[101].
.In another study, caffeine was added to rat neurons in vitro.^ Another study from the same laboratory ( Silverman et al., 1994 ) revealed that situational conditions might have a substantial effect on caffeine reinforcement.
  • Actions of Caffeine in the Brain with Special Reference to Factors That Contribute to Its Widespread Use — Pharmacological Reviews 19 January 2010 8:49 UTC pharmrev.aspetjournals.org [Source type: Academic]

^ Abstract / FREE Full Text ↵ Calabresi P , Lacey MG , North RA ( 1989 ) Nicotinic excitation of rat ventral tegmental neurones in vitro studied by intracellular recording.
  • Actions of Caffeine in the Brain with Special Reference to Factors That Contribute to Its Widespread Use — Pharmacological Reviews 19 January 2010 8:49 UTC pharmrev.aspetjournals.org [Source type: Academic]

^ Essentially similar results were obtained in a rat study where rats self-administering cocaine were treated with caffeine either as an i.p.
  • Actions of Caffeine in the Brain with Special Reference to Factors That Contribute to Its Widespread Use — Pharmacological Reviews 19 January 2010 8:49 UTC pharmrev.aspetjournals.org [Source type: Academic]

.The dendritic spines (a part of the brain cell used in forming connections between neurons) taken from the hippocampus (a part of the brain associated with memory) grew by 33% and new spines formed.^ This association is highly variable between preparations and methods used.
  • Actions of Caffeine in the Brain with Special Reference to Factors That Contribute to Its Widespread Use — Pharmacological Reviews 19 January 2010 8:49 UTC pharmrev.aspetjournals.org [Source type: Academic]

^ There is a weak association between caffeine and alcohol consumption, which is stronger if the drugs are used heavily ( Istvan and Matarazzo, 1984 ).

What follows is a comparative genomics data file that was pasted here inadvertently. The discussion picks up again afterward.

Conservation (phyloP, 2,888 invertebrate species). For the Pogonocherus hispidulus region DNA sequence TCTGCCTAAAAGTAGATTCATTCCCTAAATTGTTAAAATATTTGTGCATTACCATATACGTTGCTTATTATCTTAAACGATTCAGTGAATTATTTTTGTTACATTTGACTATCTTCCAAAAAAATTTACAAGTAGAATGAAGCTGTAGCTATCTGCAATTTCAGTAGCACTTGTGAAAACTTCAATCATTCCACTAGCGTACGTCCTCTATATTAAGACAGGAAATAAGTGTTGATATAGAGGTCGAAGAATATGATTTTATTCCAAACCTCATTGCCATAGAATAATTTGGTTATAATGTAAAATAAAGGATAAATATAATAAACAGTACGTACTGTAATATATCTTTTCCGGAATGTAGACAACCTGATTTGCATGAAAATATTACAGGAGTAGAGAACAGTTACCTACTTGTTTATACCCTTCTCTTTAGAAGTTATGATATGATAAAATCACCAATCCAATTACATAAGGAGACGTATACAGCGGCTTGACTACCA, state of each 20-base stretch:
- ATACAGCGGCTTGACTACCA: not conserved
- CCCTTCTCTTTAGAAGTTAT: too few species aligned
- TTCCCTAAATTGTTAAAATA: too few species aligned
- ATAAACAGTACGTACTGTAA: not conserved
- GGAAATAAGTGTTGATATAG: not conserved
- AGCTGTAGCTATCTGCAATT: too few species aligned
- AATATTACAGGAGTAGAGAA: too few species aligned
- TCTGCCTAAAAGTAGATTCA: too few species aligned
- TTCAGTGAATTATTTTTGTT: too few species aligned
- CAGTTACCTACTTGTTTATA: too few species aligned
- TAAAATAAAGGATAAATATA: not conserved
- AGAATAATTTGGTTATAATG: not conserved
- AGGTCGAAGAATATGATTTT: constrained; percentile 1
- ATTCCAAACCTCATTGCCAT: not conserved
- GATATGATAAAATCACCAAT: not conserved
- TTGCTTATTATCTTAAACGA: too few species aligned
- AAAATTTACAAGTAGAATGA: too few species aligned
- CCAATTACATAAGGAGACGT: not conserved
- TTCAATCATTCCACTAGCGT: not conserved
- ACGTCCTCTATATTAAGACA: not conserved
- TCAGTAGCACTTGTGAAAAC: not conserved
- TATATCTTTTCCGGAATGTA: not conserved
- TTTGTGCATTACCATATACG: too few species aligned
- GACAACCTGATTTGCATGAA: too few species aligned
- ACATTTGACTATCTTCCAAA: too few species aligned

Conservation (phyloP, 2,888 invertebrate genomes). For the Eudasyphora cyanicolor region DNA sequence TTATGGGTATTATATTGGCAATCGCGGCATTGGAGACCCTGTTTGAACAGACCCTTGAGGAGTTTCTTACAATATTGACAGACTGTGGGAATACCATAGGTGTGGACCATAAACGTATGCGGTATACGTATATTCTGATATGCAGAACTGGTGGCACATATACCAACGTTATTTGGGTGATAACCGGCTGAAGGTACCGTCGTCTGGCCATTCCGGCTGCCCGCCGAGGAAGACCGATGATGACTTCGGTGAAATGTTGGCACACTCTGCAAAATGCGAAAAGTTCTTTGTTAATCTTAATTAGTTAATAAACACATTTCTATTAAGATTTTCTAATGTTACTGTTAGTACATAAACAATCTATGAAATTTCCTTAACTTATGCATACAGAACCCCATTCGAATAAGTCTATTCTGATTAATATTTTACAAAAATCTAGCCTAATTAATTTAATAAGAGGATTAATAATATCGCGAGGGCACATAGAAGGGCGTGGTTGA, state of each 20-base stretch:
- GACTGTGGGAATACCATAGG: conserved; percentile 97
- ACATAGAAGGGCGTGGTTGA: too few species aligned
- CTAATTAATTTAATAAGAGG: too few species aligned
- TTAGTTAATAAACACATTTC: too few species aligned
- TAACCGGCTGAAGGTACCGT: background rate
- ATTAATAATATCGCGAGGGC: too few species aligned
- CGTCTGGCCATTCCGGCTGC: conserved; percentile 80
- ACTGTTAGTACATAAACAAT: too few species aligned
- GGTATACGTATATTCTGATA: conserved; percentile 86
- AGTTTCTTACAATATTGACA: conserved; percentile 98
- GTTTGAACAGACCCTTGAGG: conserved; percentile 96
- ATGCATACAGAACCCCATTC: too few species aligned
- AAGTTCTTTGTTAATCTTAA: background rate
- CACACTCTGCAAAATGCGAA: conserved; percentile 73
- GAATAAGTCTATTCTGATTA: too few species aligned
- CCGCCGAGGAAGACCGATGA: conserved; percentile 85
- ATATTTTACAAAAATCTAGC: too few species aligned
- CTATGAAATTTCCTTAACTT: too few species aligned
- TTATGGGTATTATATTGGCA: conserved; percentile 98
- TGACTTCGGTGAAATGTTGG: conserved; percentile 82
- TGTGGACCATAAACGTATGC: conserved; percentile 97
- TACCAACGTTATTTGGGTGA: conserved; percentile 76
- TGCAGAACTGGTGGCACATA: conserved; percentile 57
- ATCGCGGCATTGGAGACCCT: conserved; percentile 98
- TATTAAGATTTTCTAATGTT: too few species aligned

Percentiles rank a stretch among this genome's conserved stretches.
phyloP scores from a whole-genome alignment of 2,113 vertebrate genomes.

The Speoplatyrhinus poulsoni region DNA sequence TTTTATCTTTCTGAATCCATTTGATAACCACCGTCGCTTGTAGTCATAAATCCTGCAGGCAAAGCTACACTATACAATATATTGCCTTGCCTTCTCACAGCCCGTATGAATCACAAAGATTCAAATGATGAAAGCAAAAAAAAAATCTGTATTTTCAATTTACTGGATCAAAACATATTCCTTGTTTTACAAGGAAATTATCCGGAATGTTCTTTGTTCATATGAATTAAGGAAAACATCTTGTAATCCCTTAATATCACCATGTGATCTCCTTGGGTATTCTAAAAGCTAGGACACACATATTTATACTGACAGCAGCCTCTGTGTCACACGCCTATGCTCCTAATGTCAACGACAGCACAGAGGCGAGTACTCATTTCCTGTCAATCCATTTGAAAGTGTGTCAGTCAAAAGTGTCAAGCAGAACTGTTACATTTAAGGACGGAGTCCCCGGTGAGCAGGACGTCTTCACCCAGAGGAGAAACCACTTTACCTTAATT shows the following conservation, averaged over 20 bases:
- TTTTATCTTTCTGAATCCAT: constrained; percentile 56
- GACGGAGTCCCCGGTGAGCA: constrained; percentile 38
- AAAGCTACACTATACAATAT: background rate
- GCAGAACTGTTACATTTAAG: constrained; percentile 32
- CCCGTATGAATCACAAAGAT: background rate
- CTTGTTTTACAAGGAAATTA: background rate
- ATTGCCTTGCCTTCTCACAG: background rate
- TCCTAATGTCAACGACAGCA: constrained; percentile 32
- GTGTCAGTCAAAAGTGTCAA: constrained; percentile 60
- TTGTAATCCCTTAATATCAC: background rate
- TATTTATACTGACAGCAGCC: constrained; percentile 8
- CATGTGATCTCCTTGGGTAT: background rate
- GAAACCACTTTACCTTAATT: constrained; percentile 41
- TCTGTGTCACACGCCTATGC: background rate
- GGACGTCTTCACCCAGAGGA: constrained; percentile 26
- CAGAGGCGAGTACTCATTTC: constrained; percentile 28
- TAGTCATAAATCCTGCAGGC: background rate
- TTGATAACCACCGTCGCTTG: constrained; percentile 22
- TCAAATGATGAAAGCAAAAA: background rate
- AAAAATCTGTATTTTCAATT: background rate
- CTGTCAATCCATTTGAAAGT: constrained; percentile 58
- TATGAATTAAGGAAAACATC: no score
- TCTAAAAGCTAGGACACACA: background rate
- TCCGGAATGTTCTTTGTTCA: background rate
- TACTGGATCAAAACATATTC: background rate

• Actions of Caffeine in the Brain with Special Reference to Factors That Contribute to Its Widespread Use — Pharmacological Reviews 19 January 2010 8:49 UTC pharmrev.aspetjournals.org [Source type: Academic]

^ In these regions of the brain there is a marked discrepancy between the distribution of the receptor and the corresponding mRNA. This suggests that many of the adenosine A 1 receptors in the area of the DA cell bodies are located not on the dopaminergic neurons, but on the terminals of the input neurons.
  • Actions of Caffeine in the Brain with Special Reference to Factors That Contribute to Its Widespread Use — Pharmacological Reviews 19 January 2010 8:49 UTC pharmrev.aspetjournals.org [Source type: Academic]

After an hour or two, however, these cells returned to their original shape.[102]
.Another study showed that human subjects — after receiving 100 milligrams of caffeine — had increased activity in brain regions located in the frontal lobe, where a part of the working memory network is located, and the anterior cingulate cortex, a part of the brain that controls attention.^ The effects of caffeine on mood have been studied in human subjects.
  • Actions of Caffeine in the Brain with Special Reference to Factors That Contribute to Its Widespread Use — Pharmacological Reviews 19 January 2010 8:49 UTC pharmrev.aspetjournals.org [Source type: Academic]

^ At week 2, the other 6 subjects received caffeine.
  • CORK Bibliography: Caffeine 15 September 2009 6:10 UTC www.projectcork.org [Source type: Academic]

^ These results suggest that caffeine modulates neuronal activity as evidenced by fMRI signal changes in a network of brain areas associated with executive and attentional functions during working memory processes.
  • CORK Bibliography: Caffeine 15 September 2009 6:10 UTC www.projectcork.org [Source type: Academic]

.The caffeinated subjects also performed better on the memory tasks.^ The effects of caffeine on learning, memory, performance and coordination are rather related to the methylxanthine action on arousal, vigilance and fatigue.